Patrick Otim, a lecturer in history, has a life-sized cutout of Frederick Douglass in his Pettengill Hall office.

The cutout was created early last fall by the history faculty as a way to reach out to prospective history majors in the Class of 2020. Then it moved into Otim’s office.

A native of northern Uganda, Otim attended high school at Sacred Heart Seminary in the city of Gulu, where the library had a picture of Frederick Douglass along with this quote: “Some men know the value of education by having it. I know its value by not having it.”

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Otim says that his younger self knew that the picture and quote were “strategically placed in our library to inspire us to take our studies seriously.” Still he didn’t completely grasp the quote’s meaning back then.

But, “the name Frederick Douglass stuck with me.”

Meaning came to him in graduate school. At the University of Wisconsin-Madison, he read Narrative of the Life of Frederick Douglass: An American Slave. There, he says, he understood why his high school “chose Douglass and that quote to be in our library.”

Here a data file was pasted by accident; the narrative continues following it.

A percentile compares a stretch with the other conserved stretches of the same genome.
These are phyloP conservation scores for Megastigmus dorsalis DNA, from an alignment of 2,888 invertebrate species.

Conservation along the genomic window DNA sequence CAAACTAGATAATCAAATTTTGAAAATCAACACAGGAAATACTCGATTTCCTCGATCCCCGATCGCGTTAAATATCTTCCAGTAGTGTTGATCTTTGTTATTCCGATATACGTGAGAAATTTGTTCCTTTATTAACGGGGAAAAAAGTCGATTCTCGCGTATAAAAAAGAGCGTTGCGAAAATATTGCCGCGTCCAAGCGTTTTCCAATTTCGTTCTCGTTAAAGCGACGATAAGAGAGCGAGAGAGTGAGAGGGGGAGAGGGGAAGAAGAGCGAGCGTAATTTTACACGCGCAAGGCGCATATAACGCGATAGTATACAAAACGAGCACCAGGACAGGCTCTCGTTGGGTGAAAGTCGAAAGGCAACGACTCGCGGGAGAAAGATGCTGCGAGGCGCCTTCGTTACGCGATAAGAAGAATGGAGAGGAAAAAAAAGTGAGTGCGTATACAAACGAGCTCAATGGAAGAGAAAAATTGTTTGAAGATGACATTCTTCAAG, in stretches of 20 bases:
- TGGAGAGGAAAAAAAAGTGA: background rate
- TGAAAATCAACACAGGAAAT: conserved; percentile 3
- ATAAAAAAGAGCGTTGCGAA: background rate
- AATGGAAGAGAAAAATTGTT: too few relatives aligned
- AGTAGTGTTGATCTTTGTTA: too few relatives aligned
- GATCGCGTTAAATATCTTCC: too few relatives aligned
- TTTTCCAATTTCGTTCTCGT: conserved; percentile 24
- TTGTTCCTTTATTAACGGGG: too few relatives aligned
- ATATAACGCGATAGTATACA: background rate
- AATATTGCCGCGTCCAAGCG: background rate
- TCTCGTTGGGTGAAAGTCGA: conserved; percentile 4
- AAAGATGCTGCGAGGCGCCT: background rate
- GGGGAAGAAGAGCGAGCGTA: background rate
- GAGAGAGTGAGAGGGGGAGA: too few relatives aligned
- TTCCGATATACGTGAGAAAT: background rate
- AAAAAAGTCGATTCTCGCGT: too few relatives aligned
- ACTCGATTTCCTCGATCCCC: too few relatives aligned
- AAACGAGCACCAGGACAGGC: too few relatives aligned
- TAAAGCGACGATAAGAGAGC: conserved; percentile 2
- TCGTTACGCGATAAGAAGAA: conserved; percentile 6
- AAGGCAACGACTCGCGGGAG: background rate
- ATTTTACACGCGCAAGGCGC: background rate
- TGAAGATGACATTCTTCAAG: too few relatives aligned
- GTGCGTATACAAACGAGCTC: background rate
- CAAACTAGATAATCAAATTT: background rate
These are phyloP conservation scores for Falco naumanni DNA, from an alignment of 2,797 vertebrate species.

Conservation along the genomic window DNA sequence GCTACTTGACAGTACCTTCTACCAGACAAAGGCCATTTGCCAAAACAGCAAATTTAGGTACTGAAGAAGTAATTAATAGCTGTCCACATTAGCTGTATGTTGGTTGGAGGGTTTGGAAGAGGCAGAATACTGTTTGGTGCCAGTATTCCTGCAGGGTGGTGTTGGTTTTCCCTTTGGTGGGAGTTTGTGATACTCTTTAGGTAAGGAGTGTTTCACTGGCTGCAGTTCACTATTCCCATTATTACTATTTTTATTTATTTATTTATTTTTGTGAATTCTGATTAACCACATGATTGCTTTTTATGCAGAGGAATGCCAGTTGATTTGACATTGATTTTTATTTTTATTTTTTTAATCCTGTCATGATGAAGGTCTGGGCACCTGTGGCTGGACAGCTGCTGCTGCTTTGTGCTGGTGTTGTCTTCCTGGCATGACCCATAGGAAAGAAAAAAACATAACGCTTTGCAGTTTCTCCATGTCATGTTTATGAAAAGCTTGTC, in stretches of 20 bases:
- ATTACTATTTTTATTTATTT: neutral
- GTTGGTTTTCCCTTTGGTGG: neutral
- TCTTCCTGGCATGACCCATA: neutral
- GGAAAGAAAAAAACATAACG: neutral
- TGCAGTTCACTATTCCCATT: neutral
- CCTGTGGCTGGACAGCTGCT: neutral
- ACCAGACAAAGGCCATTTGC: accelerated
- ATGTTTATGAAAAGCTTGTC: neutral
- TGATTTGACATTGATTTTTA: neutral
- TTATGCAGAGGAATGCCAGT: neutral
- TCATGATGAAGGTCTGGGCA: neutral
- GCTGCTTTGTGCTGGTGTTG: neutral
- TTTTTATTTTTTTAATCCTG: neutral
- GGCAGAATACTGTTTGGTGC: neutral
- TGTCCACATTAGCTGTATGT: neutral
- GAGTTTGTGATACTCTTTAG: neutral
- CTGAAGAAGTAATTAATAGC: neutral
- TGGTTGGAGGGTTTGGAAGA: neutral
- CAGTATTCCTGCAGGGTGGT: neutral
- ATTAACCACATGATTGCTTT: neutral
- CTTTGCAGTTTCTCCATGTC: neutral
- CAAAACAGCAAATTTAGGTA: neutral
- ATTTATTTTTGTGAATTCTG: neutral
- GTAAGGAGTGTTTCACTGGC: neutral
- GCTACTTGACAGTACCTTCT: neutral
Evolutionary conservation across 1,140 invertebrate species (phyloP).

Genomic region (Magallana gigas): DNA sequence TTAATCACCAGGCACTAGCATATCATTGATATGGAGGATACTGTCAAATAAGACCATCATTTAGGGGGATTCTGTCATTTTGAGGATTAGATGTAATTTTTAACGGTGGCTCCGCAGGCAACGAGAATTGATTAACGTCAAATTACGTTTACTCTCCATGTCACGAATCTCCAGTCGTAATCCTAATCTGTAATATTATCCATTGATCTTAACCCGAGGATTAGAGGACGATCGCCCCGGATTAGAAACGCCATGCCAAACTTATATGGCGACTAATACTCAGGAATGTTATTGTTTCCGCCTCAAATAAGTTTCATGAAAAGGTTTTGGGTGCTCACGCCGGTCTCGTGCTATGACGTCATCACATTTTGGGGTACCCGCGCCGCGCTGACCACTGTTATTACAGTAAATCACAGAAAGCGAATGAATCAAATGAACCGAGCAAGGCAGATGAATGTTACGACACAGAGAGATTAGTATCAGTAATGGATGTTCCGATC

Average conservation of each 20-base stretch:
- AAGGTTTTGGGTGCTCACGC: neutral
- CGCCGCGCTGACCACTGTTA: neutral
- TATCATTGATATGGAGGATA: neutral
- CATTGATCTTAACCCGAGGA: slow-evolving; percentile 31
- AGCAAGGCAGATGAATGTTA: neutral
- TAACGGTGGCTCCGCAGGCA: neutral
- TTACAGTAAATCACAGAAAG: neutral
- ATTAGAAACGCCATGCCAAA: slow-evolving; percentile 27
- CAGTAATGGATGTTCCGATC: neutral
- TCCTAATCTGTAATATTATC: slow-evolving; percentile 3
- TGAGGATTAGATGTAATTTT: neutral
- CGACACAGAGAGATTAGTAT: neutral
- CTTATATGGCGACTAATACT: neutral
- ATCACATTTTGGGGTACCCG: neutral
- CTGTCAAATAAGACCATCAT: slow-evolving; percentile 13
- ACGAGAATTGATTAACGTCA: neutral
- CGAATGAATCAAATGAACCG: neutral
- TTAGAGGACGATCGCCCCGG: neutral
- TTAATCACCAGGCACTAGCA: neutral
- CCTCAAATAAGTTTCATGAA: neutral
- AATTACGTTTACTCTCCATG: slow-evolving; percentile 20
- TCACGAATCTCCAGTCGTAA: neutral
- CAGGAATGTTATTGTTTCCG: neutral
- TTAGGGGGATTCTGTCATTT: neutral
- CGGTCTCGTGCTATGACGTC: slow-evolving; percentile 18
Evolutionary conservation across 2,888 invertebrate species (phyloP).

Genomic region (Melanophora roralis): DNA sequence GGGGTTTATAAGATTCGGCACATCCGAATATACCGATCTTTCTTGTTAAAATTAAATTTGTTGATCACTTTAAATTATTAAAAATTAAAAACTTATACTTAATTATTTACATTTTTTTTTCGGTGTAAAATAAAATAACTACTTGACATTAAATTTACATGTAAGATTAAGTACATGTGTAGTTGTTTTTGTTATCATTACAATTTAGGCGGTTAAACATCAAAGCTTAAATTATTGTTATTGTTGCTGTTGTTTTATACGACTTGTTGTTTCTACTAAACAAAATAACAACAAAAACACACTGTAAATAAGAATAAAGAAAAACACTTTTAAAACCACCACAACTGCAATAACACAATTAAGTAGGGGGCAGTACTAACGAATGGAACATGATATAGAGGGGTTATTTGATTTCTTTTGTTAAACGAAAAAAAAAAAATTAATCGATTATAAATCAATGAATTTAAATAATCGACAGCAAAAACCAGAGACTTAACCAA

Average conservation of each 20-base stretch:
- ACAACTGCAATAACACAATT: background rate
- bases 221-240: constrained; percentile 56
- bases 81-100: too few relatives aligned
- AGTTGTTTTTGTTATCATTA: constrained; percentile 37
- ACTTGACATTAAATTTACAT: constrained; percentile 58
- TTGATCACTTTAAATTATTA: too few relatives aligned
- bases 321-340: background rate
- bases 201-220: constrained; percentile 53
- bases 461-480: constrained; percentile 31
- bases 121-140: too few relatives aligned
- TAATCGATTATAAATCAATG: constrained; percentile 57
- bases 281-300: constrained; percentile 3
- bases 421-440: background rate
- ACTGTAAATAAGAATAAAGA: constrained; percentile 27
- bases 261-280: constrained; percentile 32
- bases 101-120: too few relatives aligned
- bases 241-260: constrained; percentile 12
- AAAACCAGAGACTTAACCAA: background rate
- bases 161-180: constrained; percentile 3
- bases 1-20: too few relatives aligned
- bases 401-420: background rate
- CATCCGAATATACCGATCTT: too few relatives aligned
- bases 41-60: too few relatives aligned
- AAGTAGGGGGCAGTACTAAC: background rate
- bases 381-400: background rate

When Otim looks at the Douglass cutout in his office today, “it transports me back to when I was in the seminary. Some of the memories are good, some bad.”

He recalls the peaceful, idyllic setting that provided him with a chance for prayer and reflection. He also recalls that it was a time of violence at the hands of the Lord’s Resistance Army. “Some of my classmates were arrested by the rebels,” he says, and some of his friends died.

“I can’t stop thinking about these guys, that connection.”

Patrick Otim, 14, third row, third from left, posing with his classmates at the Sacred Heart Seminary in Gulu, Uganda.

At age 14, Patrick Otim (second row, standing fourth from left) poses with classmates at Sacred Heart Seminary in Gulu, Uganda.

Even today, his Ugandan high school doesn’t have any of Douglass’ several autobiographies. “I plan to buy a few copies and take them back with me in the summer. I am sure they will like them.”

A Mellon Diversity and Faculty Renewal Postdoctoral Fellow at Bates this year, Otim is working on a book manuscript of his dissertation, “Forgotten Voices of the Transition: Precolonial Intellectuals and the Colonial State in Northern Uganda, 1850–1950.” He will be promoted to assistant professor of history in the fall.

 

 

 

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